When the pandemic began—that would be about 20 months ago, in case you’ve been busy and haven’t kept up with such things—my husband, Larry, and I developed a practice that we’ve continued until this day. Every Thursday, weather permitting—and it usually does—we go to some natural area to hike, look for birds, and take pictures. Sometimes that “hike” is more like a short walk or a leisurely stroll. Sometimes it’s just hanging out and waiting to see what happens. Sometimes we observe a lot of birds, but mostly we don’t; we have a knack for going out at the wrong time of day, or, unfortunately, during a less than optimal month.
I’ve tried to keep a running list of all the places we visited these last 80 or so Thursdays, but I’m sure I’ve left out a few. That said, I’ve counted 78 thus far—city and county parks, state parks and natural areas, federal wildlife refuges, private sanctuaries. We’ve visited some of these places multiple times, and in some cases, we’ve stopped at more than one on a single trip. In a few cases, I’ve included a birding adventure that occurred on a different day or even on a longer trip—say, to the Texas coast.
Initially, this practice was a way of getting out of the house during the scariest months of COVID-19. We were doing almost everything else either virtually or without human contact; we were “going to church” on our laptops in the living room, buying groceries online and having them delivered to our car, and “dining out” by picking up a to-go bag at one of the few restaurants open for business. The idea of being outside, breathing real air, and walking farther than the distance between the bathroom and the kitchen had a real appeal for us. Throw in birds to photograph, and going on a weekly adventure was a no-brainer.
The upshot of all of this is that we became connoisseurs of sorts; we began critiquing the features we did and didn’t like in every park we visited. (I use the term “park” loosely here to include natural areas and refuges as well as actual parks.) Signage and maps became a real issue for us; when we got horribly lost in Berry Springs Park and Preserve in Georgetown, for example, we realized the difference that good wayfinding would have made. We evaluated the kinds of markers used to identify trees and other native plants: Were they durable? Did they include a photo of the plant? Was the specimen that was identified still alive? We found that the system worked better if it was. Of course, we also assessed the trails themselves, “trails” that ranged from paved footpaths to rocky goat tracks. And we gave extra points to the venues that had good bird blinds, with South Llano River State Park getting the prize.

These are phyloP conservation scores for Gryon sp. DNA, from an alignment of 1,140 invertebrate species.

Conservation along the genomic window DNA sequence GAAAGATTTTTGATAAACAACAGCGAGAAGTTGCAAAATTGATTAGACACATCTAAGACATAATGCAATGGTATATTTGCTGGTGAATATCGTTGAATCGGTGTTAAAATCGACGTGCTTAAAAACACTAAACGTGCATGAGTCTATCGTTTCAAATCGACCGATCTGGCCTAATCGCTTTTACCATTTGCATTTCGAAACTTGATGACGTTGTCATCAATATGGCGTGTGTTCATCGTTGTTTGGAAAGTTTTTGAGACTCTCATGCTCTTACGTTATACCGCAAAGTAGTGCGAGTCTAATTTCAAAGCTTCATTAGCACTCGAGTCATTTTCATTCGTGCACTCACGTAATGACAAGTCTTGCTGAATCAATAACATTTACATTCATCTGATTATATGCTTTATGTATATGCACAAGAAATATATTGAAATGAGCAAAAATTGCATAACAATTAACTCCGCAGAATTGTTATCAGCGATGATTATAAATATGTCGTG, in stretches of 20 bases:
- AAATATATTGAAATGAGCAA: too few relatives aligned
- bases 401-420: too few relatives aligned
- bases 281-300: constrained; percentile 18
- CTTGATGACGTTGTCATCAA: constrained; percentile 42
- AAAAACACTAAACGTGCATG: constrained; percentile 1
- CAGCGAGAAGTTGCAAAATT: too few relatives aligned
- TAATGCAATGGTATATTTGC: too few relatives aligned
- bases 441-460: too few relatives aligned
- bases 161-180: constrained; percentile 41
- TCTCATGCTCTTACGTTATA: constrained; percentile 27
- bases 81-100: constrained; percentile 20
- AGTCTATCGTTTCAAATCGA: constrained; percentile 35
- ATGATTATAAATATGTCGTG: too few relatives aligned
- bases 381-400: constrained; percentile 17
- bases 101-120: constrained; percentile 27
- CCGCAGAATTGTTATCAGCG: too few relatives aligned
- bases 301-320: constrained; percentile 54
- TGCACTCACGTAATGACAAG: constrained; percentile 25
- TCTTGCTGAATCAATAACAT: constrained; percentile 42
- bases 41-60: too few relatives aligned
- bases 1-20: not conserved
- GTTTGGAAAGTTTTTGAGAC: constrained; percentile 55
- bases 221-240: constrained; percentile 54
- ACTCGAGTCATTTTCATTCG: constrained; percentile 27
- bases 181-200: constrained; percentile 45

Of all the elements we rated, however, none became quite as much of an obsession as the benches: Were there enough? Often not. Were they in the shade? That depends. Were they comfortable? Some, such as those in McKinney Roughs Nature Park, were made for people with exceptionally long legs, and definitely not for us. Were they attractive, or, at the very least, interesting? I’ll let you be the judge of that.
I can do this because my husband took pictures of them all. While I was busy photographing birds and rivers and trees, he was occupied with documenting every bench we saw. Of course we tried them all out, given that we always appreciate a rest stop when we’re out on a hike. But instead of merely enjoying the bench, Larry had to study each one, determining if it could be replicated and, if so, how. What was his favorite? I honestly don’t remember, but I suspect that it was one of the several I’m including here.
Regardless of the style of bench you prefer, I like what writer Maya Angelou had to say about them all: “Each of us needs to withdraw from the cares which will not withdraw from us. We need hours of aimless wandering or spates of time sitting on park benches, observing the mysterious world of ants and the canopy of treetops.”
Written by Susan Hanson, editor of The Loop, SMGA board member, and chair of the Outreach Committee.